Audrey’s Magic Nine: A Graphic Novel Review

cover art for Audrey's Magic Nine by Michelle Wright, illustrated by Courtney Huddleston and Tracy BaileyAfter ten long years in foster care and increasingly worse foster home situations, it finally looks like Audrey’s luck is turning when she is adopted. Her adoptive parents are a bit over-zealous with the extracurriculars and a bit too enthusiastic but Audrey has her own room and plenty of food which is more than she could say before. It could be worse.

Turns out it could be stranger too. Audrey doesn’t know much about her puppet Asa–just that she’s had him since she was a baby. When Asa starts talking, Audrey realizes she isn’t the only one with a mysterious past. Turns out Asa is part of a legendary council of magical creatures. The council of nine fought evil but during their last battle something went wrong and transported Asa and the others to Earth where they have been turned into puppets.

Once she sketches out a plan Audrey is ready to help but finding the puppets is only half the battle as she and Asa try to figure out how the portal sent the council to Earth and how to get them home in Audrey’s Magic Nine (2018) by Michelle Wright, illustrated by Courtney Huddleston and Tracy Bailey.

Audrey’s Magic Nine is a webcomic turned graphic novel. The first volume follows as she (spoiler) tracks down the first three puppets. Like a lot of comics, things end abruptly but the book includes four bonus comics to flesh out Audrey’s world.

The comic features full color illustrations along with Audrey’s own sketches of her life (and her plans to help Asa). The story blends humor and action as Audrey braves a startling puppet theater and a sentient slide in her quest for answers.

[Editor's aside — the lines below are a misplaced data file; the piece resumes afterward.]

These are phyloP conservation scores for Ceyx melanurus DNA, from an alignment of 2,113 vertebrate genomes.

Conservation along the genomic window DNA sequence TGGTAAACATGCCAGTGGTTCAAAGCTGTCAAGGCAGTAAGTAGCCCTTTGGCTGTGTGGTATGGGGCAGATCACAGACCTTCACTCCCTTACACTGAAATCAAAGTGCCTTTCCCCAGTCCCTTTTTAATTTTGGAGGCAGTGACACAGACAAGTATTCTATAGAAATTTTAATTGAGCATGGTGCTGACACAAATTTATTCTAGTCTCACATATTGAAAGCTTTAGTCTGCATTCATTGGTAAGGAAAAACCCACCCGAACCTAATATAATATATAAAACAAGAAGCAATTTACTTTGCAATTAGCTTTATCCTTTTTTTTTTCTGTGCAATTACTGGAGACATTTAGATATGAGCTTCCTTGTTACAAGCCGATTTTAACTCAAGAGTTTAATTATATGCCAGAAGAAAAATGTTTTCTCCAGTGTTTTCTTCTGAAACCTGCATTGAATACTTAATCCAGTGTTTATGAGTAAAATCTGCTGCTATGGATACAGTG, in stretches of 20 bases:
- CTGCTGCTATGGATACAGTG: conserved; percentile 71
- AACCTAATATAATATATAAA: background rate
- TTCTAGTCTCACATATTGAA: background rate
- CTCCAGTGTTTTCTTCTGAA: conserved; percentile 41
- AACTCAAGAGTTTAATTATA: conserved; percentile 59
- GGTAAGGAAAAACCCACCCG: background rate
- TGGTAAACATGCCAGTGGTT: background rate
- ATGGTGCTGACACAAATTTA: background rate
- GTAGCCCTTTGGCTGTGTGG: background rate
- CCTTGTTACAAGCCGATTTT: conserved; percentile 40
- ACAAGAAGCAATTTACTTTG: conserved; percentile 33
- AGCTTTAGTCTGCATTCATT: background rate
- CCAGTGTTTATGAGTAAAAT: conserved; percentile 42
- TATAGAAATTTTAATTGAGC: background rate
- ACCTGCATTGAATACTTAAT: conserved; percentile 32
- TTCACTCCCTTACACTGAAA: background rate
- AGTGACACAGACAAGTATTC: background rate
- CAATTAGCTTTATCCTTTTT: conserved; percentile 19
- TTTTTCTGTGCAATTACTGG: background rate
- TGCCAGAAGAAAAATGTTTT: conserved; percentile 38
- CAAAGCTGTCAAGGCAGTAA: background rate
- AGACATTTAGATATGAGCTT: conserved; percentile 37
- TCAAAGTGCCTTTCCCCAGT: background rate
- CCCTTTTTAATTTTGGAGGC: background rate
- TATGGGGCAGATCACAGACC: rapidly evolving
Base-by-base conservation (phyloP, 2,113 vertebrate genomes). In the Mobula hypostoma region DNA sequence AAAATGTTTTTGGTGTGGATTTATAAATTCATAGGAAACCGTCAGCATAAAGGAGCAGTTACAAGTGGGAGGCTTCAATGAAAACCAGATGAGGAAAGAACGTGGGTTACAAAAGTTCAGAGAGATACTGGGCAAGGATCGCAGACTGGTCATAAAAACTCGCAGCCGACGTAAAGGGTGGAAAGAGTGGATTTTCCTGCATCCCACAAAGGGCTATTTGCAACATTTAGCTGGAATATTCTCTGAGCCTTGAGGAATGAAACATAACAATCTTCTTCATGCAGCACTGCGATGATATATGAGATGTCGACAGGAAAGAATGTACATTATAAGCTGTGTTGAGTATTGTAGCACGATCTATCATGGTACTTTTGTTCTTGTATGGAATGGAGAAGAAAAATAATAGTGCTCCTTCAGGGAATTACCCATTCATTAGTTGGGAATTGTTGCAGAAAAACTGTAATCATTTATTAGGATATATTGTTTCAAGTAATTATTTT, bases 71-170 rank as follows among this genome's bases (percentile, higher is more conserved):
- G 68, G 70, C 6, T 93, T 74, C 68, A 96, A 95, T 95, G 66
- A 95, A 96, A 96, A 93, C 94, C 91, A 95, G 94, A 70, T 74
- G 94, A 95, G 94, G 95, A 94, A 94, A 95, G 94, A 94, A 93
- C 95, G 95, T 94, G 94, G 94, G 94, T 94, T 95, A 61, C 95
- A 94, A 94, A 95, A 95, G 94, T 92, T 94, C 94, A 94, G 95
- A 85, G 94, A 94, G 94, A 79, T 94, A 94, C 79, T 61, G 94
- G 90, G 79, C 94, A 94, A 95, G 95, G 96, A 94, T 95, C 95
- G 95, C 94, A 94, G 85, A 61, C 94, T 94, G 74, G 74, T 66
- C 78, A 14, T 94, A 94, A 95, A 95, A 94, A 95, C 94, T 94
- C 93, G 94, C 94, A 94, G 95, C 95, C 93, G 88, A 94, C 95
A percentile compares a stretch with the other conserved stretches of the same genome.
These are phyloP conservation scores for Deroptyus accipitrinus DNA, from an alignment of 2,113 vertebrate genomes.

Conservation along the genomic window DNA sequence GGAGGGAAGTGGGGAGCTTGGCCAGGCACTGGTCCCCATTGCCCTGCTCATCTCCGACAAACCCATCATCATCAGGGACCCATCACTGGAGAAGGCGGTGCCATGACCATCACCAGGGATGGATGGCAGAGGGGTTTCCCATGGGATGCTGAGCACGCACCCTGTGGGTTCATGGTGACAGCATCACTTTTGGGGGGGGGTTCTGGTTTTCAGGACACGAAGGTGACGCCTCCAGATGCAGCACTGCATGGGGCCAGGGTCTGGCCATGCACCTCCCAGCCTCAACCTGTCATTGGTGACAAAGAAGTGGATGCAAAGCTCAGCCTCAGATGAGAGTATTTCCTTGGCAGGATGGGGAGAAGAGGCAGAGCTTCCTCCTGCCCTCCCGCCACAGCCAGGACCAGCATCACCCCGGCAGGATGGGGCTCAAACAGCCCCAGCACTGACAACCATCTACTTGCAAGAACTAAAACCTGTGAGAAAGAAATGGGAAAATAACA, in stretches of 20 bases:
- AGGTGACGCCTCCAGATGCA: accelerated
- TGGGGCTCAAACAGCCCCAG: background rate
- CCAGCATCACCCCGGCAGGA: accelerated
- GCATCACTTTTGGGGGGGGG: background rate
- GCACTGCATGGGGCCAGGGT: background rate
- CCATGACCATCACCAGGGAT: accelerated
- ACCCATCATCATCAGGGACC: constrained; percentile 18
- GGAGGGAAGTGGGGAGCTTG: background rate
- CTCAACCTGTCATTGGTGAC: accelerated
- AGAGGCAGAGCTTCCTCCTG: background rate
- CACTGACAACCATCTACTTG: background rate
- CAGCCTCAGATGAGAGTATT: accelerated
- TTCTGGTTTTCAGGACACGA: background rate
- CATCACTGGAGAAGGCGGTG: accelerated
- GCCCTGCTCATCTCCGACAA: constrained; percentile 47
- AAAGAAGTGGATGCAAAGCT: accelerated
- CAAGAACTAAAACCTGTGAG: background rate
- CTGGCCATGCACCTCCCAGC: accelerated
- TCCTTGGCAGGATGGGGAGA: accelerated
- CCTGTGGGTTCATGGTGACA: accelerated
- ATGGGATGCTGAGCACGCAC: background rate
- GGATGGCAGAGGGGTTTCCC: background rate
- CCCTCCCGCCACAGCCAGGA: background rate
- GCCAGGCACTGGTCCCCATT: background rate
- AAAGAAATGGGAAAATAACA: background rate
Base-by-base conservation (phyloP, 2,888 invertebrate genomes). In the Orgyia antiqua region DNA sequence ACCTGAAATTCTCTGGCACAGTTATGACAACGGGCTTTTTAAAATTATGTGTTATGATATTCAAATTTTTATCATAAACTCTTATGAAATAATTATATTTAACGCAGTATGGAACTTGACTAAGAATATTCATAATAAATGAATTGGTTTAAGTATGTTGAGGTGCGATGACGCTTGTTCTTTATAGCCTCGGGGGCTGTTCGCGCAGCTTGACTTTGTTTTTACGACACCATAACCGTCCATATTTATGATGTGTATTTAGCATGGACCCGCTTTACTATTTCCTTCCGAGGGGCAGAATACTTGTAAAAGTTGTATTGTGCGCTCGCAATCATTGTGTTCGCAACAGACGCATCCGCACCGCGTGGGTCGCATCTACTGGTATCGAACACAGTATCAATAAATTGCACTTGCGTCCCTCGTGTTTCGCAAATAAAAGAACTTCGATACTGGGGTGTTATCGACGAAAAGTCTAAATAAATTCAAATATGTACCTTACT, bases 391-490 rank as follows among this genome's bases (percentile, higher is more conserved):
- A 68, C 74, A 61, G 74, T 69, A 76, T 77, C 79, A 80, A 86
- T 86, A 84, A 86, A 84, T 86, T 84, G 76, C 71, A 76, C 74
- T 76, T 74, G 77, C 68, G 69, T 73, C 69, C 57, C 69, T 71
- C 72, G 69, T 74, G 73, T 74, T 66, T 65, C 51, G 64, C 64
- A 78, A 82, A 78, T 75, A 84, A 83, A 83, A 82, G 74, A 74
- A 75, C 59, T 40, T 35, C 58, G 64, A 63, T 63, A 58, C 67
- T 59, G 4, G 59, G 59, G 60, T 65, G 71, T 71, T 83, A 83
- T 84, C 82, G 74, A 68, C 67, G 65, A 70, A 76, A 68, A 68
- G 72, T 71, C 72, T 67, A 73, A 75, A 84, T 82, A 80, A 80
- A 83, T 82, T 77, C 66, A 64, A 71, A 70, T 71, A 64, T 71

Audrey is a young black girl adopted by white parents. I didn’t love the way that the foster care and adoption situations were portrayed–one as painfully horrible and the other as comically simple–but it works well to get the story moving (and isn’t too different from anything we see in many middle grade novels). While Audrey’s parents initially adopt her as a prop to keep up with their popular neighbors they do begin to genuinely bond with Audrey. The story also gives Audrey plenty of space for Audrey and readers to see that her adoptive parents are absurd and misguided in many ways.

Audrey’s Magic Nine is a rollicking adventure filled with action, humor, and powerful friendships. Not to mention a healthy dose of magic. Recommended for graphic novel readers and fantasy readers alike.

Possible Pairings: Making Friends by Kristen Gudsnuk, Rapunzel’s Revenge by Shannon and Dean Hale, Mighty Jack by Ben Hatke, All’s Faire in Middle School by Victoria Jamieson, The Okay Witch by Emma Steinkellner, Heir Apparent by Vivian Vande Velde

*A copy of this title was provided by the publisher for review consideration*

The Possible: A Chick Lit Wednesday Review

“What if life was all about letting go?”

Kaylee doesn’t remember much from when she was really young. She knows her biological mother is in jail but the details of her arrest for killing Kaylee’s brother and the trial are memories from another life.

Kaylee is happy now with her adoptive parents and her perfectly normal life. She’s a rising star on the school softball team and she is working on a plan to attract the attentions of her longtime crush. Simple.

Until a woman shows up at Kaylee’s house wanting to interview her for a podcast investigating Crystal.The Possible podcast is going to spend a season looking into the telekinesis claims that made Crystal a media sensation as a teen, her trial after her son’s death, and what she’s like now in prison.

Kaylee is desperate to be special. To be noticed. Being involved in the podcast seems like the perfect chance to see if maybe, just maybe, she might have some of Crystal’s powers. As the podcast starts to air Kaylee gets exactly what she wants. But she does’t count on the bitter taste of notoriety or the secrets that begin to surface when she looks into her own past in The Possible (2017) by Tara Altebrando.

Find it on Bookshop.

In her latest thriller Altebrando taps into the wide popularity of investigative podcasts as she and her characters ask a simple question: “What if?”